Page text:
2023 ARC Forum - Industrial Cybersecurity Today and Tomorrow

Author photo: Sid Snitkin
By Sid Snitkin


Several hundred people attended the Industrial Cybersecurity – Today and Tomorrow cybersecurity workshop at the 2023 ARC Forum in Orlando, Florida. This informative session provided attendees with an update on the many developments impacting critical infrastructure security. It also served as the kickoff for a full day of industrial cybersecurity presentations and panel discussions.

The session started with a presentation by ARC vice president and cybersecurity practice leader Sid Snitkin that discussed ARC’s research on the current state of industrial cybersecurity and improvements companies will need to enable secure adoption of new digital transformation strategies and technologies.

Presentations by Jason Burt and Klint Walker, representatives of the US Cybersecurity and Infrastructure Security Agency (CISA), followed and provided attendees with useful information about today’s threat landscape and recent incidents like the Colonial Pipeline. They also described the significant expansion that has occurred in CISA’s capabilities and the many free services they offer to strengthen the defenses of the country’s critical infrastructure.

Industrial Developments Demand Better Cybersecurity

ARC’s presentation used the company’s Industrial/OT Cybersecurity Maturity Model to discuss the status of industrial cybersecurity programs and the need for stronger defenses. A key benefit of this ARC model is how it highlights the need to maintain alignment of people, processes, and technology capabilities. Security technologies must be maintained to be effective and security teams need the right tools to effectively perform these tasks. Likewise, cybersecurity professionals are only effective when they have good visibility of risks and the ability to rapidly isolate and remediate threats. The real effectiveness of a cybersecurity program, or its maturity, is determined by the weakest element.

Industrial Cybersecurity

As the figure shows, most industrial IT cybersecurity programs are significantly more mature than those for OT. IT security programs include passive and active defenses. They also have teams of cybersecurity professionals equipped with advanced cybersecurity management solutions to help them maintain security posture and manage attacks. Typical OT cybersecurity programs only have passive defenses and many lack the people and security tools to maintain them. Few OT systems have the active defense capabilities needed to detect and manage ransomware and sophisticated attacks. They likewise lack the resources and expertise to ensure secure deployment of new digital transformation efforts.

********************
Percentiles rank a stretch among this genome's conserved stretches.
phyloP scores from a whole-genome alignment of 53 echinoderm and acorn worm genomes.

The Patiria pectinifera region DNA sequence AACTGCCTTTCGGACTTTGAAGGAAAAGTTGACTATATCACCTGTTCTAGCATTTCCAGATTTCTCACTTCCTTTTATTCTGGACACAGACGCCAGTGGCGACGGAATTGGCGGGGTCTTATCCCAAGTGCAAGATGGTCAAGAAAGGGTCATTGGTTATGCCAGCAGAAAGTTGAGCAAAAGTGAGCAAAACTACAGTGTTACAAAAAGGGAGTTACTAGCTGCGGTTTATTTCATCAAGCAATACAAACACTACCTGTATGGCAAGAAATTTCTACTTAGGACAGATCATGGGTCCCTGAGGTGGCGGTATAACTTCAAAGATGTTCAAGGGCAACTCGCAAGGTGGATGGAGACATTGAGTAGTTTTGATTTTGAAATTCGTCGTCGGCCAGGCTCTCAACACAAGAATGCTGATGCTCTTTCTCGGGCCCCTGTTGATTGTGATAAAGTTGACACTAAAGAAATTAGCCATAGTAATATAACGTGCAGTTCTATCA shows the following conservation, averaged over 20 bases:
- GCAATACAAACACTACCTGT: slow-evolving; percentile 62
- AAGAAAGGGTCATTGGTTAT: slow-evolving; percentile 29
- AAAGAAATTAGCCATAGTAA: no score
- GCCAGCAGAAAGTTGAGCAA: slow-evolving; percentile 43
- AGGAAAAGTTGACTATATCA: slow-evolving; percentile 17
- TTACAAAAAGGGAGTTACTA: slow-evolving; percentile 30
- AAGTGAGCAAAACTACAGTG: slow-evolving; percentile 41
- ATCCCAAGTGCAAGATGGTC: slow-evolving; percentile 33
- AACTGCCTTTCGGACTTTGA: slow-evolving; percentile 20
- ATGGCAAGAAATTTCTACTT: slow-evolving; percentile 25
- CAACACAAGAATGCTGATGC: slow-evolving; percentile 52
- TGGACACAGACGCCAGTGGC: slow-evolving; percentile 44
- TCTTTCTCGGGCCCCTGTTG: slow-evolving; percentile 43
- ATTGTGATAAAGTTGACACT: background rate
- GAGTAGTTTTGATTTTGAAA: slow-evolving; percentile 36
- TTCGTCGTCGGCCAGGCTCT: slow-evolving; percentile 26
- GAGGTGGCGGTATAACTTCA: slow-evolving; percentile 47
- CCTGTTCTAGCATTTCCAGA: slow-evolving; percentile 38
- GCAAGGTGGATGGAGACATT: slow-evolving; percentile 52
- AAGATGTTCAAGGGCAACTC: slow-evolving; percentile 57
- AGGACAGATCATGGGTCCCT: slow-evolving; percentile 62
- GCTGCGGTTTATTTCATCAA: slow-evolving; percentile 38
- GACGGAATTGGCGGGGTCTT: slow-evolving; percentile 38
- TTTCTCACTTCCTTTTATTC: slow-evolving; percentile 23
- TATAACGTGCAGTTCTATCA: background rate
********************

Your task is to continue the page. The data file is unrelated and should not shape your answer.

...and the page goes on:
This situation is placing many facilities at risk of serious cyber incidents and the risks are growing rapidly, with attackers becoming more sophisticated, companies deploying unmanageable IoT devices, and connections with external resources proliferating. Closing the maturity gaps between OT and IT cybersecurity programs is an urgent issue that every facility needs to address.

CISA Wants to Help

The CISA presentations started with an overview of the agency and its mission. They noted how the security of our nation’s critical infrastructure is a vital concern for the U.S. government and described how CISA leads the National effort to understand, manage, and reduce risks to cyber and physical infrastructure. Jason and Klint are members of the agency’s cybersecurity advisor program (CSA) which has personnel deployed across the United States.


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Keywords: ARC Industry Forum, Industrial Cybersecurity, Critical Infrastructure, OT, Workshops, CISA, ARC Advisory Group.

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